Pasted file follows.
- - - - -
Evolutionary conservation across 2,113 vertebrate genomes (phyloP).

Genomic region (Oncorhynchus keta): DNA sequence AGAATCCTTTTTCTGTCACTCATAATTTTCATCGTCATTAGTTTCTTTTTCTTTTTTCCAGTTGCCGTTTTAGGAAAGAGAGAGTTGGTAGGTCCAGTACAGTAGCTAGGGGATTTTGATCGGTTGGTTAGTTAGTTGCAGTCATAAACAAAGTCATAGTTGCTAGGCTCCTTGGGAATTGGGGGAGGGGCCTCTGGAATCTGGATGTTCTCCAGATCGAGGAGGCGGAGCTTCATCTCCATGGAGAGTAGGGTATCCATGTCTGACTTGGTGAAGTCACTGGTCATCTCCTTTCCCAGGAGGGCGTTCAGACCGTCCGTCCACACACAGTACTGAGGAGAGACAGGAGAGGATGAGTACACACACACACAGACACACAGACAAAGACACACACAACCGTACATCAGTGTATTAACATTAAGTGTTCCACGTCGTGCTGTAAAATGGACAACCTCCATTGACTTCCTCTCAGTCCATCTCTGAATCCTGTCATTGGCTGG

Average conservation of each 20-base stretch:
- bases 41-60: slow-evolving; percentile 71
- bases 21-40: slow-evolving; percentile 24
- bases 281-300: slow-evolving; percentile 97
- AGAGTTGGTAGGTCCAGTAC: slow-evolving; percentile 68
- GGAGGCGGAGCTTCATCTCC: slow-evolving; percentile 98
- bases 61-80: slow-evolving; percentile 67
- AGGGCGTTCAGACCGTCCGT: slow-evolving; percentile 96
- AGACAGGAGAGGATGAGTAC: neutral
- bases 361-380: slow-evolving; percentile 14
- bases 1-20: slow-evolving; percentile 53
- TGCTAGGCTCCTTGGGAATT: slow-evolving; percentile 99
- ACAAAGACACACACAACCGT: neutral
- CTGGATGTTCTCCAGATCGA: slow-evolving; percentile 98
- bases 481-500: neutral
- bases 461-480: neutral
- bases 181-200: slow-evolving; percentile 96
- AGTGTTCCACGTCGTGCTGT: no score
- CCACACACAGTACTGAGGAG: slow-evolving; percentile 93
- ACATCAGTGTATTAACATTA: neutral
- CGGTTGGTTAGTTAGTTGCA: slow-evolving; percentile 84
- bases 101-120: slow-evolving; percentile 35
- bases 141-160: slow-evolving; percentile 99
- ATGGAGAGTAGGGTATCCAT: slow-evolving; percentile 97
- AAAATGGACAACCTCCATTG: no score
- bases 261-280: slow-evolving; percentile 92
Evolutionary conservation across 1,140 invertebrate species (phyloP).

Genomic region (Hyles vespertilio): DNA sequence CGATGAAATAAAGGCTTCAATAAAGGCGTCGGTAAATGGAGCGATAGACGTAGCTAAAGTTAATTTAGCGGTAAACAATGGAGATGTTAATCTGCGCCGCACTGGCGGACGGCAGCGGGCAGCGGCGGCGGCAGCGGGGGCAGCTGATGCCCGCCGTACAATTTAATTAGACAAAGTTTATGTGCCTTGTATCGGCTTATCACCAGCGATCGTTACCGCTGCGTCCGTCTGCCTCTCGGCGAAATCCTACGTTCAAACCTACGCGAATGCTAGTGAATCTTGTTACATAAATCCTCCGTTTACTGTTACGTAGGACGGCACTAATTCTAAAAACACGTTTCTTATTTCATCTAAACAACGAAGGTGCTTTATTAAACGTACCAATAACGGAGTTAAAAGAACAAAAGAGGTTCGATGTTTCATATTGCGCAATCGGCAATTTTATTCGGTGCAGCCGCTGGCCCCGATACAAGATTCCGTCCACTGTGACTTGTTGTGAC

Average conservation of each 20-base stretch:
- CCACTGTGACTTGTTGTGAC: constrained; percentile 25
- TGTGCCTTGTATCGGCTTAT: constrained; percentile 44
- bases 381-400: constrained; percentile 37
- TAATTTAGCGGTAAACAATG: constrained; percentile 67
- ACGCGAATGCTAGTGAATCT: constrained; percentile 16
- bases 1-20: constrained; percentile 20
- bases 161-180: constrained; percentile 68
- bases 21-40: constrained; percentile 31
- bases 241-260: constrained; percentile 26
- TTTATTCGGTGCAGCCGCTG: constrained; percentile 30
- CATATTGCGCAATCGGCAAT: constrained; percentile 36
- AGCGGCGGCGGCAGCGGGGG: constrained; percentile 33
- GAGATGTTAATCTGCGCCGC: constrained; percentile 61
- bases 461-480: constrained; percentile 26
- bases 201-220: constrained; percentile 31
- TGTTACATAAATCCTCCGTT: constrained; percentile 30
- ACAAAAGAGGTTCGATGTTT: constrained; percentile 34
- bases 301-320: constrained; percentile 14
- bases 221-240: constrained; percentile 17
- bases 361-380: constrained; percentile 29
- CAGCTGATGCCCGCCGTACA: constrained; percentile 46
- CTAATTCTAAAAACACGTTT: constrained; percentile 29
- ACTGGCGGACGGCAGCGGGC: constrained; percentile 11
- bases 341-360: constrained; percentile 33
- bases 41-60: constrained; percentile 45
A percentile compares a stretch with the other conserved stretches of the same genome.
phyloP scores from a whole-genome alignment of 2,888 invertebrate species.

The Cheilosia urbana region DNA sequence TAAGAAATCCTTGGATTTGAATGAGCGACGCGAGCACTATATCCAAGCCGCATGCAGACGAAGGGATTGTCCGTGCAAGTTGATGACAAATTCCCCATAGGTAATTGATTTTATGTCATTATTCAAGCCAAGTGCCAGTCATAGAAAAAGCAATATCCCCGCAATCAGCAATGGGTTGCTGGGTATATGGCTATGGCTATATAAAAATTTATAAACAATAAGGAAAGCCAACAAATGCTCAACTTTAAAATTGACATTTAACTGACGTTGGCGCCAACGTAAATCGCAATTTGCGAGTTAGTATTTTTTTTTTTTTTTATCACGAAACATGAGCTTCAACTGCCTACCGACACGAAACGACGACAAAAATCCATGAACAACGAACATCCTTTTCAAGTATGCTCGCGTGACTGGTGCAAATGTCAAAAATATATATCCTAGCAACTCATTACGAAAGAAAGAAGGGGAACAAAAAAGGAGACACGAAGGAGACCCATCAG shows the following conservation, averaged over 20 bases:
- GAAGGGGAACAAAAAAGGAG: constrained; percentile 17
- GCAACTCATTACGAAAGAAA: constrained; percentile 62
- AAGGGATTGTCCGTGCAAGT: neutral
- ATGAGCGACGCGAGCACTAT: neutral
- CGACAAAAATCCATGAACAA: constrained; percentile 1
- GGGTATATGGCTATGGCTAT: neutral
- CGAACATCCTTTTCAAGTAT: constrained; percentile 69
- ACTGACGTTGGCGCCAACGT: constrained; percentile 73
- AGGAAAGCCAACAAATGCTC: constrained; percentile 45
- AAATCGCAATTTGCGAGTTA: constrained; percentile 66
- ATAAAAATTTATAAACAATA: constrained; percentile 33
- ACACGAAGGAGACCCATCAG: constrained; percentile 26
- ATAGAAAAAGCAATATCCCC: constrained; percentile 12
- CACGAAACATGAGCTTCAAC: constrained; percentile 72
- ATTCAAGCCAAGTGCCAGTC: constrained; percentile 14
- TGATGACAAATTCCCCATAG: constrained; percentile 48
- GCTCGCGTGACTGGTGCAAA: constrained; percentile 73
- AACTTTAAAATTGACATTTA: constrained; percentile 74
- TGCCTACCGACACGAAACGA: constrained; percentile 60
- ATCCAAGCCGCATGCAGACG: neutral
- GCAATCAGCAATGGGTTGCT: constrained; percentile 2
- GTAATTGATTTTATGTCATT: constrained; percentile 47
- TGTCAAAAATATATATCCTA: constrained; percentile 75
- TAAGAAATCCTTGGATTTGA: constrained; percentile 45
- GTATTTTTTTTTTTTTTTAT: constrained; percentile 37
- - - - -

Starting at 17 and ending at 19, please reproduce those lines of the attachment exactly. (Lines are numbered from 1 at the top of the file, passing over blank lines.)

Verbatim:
- bases 481-500: neutral
- bases 461-480: neutral
- bases 181-200: slow-evolving; percentile 96